SoTL Showcase: Writing to Connect, Introspect and Remember

A team of researchers is investigating self-sponsored writing (the writing we do outside of work and school) and discovering the essential role it plays in our lives.

Each spring, the Center for Engaged Learning (CEL), the Center for the Advancement of Teaching and Learning (CATL), and the Center for Research on Global Engagement (CRGE) join together to showcase research projects focused on the Scholarship of Teaching and Learning (SoTL). Due to COVID-19, we have shifted from our usual poster presentation session to an online version through a series of Today at Elon stories. Follow along each day as we share Elon scholars’ research on innovative teaching practices.

Heather Lindenman, assistant professor of English

Do you journal? Post to Instagram or Facebook to share about your life and make connections with others? Have you written a toast for a friend’s wedding? Regardless of the form it takes, we all do this type of writing — writing that is not obligatory, not for work or school. Writing Studies scholars call it “self-sponsored writing,” and very little research has been done on it. Assistant Professor of English Heather Lindenman is part of a team working to change that.

Lindenman is part of the Center for Engaged Learning’s 2019-2021 Research Seminar on Writing Beyond the University, which is facilitating multi-institutional research on preparing students for the many types of writing they will do outside their coursework and after they graduate and enter the working world. Lindenman and her colleagues want to understand more about self-sponsored writing: What are people writing? What purposes does this writing serve, both for the individual and the larger world?

To find out, Lindenman’s research team surveyed over 700 people about their self-sponsored writing. In analyzing responses, they’ve found that the vast majority of people are engaging in multiple types of this kind of writing. Nearly everyone writes for the following purposes:

  • To engage with others, which includes the writing people do to maintain relationships, build friendships, and connect with others;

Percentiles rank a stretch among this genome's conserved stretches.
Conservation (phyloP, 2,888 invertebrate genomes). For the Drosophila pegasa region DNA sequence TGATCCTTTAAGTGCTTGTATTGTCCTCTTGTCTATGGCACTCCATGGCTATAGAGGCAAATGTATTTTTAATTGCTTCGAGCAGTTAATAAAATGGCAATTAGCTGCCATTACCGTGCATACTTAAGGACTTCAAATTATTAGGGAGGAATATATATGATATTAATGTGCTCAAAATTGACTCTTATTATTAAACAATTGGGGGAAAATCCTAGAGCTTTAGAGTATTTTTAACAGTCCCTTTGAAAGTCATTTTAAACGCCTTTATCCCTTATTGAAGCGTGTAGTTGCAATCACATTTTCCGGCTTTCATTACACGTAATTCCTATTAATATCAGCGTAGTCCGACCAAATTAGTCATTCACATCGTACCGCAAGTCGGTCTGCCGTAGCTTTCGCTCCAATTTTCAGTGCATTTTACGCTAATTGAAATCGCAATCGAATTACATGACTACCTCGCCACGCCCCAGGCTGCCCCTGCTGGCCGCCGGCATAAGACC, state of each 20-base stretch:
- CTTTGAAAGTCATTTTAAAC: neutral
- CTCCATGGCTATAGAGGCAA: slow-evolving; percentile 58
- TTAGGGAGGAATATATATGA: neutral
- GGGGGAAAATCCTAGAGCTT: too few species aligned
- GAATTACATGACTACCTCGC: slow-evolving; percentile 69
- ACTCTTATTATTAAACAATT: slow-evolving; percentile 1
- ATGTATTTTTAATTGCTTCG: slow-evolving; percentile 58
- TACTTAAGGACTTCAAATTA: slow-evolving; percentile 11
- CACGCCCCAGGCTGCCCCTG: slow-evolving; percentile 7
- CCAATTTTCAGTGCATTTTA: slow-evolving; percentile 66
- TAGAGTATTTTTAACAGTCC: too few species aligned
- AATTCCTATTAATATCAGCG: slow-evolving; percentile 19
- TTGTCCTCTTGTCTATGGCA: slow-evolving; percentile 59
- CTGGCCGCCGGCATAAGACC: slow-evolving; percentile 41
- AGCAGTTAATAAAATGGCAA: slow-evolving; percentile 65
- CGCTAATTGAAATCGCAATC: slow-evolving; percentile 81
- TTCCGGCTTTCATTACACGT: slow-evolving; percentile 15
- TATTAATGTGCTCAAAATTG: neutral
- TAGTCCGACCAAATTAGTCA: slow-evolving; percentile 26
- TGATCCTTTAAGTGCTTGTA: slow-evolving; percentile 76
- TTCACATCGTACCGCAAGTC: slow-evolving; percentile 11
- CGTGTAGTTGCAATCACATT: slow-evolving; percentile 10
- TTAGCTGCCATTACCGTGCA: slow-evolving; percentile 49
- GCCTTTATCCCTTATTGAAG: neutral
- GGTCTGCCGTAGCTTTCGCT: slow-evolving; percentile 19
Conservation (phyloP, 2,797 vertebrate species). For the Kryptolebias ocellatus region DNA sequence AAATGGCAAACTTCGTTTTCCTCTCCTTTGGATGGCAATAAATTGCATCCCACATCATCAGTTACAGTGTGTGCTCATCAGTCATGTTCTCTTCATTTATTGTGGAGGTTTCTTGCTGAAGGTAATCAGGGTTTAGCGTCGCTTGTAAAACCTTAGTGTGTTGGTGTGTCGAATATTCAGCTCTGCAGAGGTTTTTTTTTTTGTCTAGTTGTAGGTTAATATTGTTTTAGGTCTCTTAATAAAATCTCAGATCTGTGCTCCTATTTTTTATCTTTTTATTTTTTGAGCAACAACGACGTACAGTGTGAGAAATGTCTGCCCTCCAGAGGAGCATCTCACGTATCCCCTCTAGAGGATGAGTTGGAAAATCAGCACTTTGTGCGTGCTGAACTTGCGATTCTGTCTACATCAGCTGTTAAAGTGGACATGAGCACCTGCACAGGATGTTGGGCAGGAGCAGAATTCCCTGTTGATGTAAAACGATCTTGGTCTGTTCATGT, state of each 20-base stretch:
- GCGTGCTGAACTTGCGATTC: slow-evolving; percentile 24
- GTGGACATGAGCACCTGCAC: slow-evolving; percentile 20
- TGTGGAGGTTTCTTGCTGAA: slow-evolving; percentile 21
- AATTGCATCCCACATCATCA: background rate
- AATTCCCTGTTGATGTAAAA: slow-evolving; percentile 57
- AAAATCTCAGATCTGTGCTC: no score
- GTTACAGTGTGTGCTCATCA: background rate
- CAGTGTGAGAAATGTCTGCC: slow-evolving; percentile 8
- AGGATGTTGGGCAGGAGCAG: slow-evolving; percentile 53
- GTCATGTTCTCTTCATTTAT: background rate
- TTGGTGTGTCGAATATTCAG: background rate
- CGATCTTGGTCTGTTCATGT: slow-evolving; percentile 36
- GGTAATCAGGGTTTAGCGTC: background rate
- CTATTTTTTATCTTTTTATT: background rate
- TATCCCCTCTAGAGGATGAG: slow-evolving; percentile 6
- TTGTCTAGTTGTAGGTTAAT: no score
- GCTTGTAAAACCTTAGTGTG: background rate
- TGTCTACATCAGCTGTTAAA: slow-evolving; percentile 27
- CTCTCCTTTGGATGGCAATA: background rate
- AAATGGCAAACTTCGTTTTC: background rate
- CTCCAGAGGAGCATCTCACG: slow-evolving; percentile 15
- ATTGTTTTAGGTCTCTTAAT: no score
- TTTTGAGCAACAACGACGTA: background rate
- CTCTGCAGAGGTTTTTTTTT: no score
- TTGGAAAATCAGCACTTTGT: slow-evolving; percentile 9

• To establish identity, which takes many forms such as journaling, giving a speech, or writing in a publication about yourself; and
  • To remember, document, and honor, which includes any type of writing that creates a record of past events.

The research team also did follow-up interviews to get more in-depth information about participants’ self-sponsored writing. Participants shared three samples of their own writing and discussed it with the researchers. These reflections allowed Lindenman and her team to dig deeper into questions about how this type of writing interacts with people’s identity and the relationship between self-sponsored writing and obligatory writing. It also provided rich examples of how writing is a pervasive and important part of people’s lives.

“When people are left to their own devices, they’re using writing to negotiate life in really meaningful ways,” Lindenman says.

For example, one participant told of how they use writing as an integral part of their recovery from substance abuse, and another spoke about writing a eulogy for a loved one. Even that long text chain with your mom or best friend that’s sitting in your phone right now — at first glance it seems unimportant, but in reality that kind of writing is an incredibly valuable way for us to manage emotions, maintain connections, and express ourselves.

Lindenman appreciates how CEL’s research seminar on Writing Beyond the University has allowed Writing Studies researchers to broaden ideas about what should be studied when we study writing. (Although other CEL teams are multi-disciplinary, Lindenman’s team members all represent the same field.) While it’s important to teach people to write for academic and work-life purposes, the role of writing in a person’s life actually encompasses much more.

“This project was about expanding a discipline’s boundaries,” she says. “The premise of this research is that writing can and should be studied from a wider lens, and it can encourage us to think more broadly and capaciously about the types of writing we can learn from.”

She also notes that without the deep collaboration with her seminar teammates, this research would not have been possible.“The reason this has been such a cool project is the people I’ve been able to work with,” Lindenman says. “None of us came into this project with the idea to study what we studied. But in combining our ideas and pushing each other, through a lot of hours of sitting in a room together and hanging out and having lunch and getting to know each other, we eventually came up with an idea that was better than anything any of us started with.”

The other members of her seminar team are Dana Driscoll from Indiana University of Pennsylvania, Andrea Efthymiou from Hofstra University, Matthew Pavesich from Georgetown University and Jen Reid from Marquette University.

Through its research seminars, the Center for Engaged Learning (CEL) facilitates multi-institutional research on engaged learning topics. Participants from institutions around the world collaborate over three years, producing scholarship that shapes research and practice globally. Learn more about CEL’s research seminars.